The tragic spate of four work-related fatalities over the past three days is a timely reminder for all workplaces to remain vigilant for workplace safety as New Zealand approaches the holiday season, says Minister for Workplace Relations and Safety Iain Lees-Galloway.

“Any workplace death is a tragedy that shouldn’t happen, and four deaths occurring over the past three days is particularly concerning,” says Mr Lees-Galloway.
“Four families will now spend Christmas grieving for a father, husband, brother or son, and mates will mourn a friend. I have deep sympathy for these families, and I am determined that fewer Kiwi families will have to experience such a terrible loss next year and in the future. 
“All these fatalities involved interactions in some way with machinery or vehicles. Machinery and vehicles are an obviously foreseeable critical risk in any business. Every business must know what these critical risks are and have clear strategies for managing those risks.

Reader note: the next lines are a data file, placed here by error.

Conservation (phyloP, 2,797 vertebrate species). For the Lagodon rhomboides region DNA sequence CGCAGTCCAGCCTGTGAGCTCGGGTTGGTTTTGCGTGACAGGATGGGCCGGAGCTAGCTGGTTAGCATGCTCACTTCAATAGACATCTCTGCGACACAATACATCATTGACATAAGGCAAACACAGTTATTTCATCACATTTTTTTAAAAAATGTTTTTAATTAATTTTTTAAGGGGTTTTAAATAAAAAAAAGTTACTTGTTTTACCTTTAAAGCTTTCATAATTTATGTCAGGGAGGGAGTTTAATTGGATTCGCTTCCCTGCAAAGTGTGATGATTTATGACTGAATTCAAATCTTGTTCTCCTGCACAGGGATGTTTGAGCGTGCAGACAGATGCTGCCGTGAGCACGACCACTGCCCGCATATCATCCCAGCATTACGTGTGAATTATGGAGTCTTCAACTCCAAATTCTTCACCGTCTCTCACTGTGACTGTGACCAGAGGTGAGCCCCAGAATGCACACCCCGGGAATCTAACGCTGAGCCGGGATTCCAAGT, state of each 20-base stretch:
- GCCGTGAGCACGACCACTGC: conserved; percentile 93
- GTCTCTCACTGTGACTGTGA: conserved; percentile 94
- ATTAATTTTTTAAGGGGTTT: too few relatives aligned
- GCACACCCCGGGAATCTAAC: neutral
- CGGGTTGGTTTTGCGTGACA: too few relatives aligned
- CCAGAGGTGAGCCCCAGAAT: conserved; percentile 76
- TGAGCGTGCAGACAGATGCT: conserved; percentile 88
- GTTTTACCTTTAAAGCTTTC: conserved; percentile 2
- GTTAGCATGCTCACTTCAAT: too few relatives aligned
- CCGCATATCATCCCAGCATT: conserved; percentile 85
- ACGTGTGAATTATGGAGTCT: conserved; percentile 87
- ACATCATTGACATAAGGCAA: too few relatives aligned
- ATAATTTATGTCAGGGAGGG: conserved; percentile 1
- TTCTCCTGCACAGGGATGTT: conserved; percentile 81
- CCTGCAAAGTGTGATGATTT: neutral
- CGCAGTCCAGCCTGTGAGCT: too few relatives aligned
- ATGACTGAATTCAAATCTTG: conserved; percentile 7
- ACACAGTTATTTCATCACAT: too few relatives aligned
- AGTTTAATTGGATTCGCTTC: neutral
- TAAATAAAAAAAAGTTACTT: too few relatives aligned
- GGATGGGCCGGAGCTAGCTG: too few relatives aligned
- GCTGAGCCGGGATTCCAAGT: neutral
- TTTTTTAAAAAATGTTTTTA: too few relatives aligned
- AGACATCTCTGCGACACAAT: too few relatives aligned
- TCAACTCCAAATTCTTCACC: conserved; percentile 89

“What concerns me is that this seems not to be happening well enough in New Zealand. Last year there were 24 workplace deaths involving vehicles and machinery and 12 the year before.
“This is an especially risky time of year. It’s the end of a long year, there’s fatigue combined with pressure to finish jobs before the holiday break, and there are a lot of distractions on the minds of many workers.
“We can and must do better. My message to business owners and workplace managers is this:

  • If your teams are working tomorrow, stand them down at the beginning of the day and reinforce risk awareness – if you’re not working until Monday, please do it then;
  • Reinforce that if workers are worried about risky situations, they should call it out and stop the work;
  • Talk to your people – they’re at the frontline and they can see danger before you can.

As a business owner, this spate of deaths must motivate you to review your risks and controls. We all must play a role in stopping workplace deaths and injuries,” says Mr Lees-Galloway.

Media contact: Phil Reed, Press Secretary: 021 536 124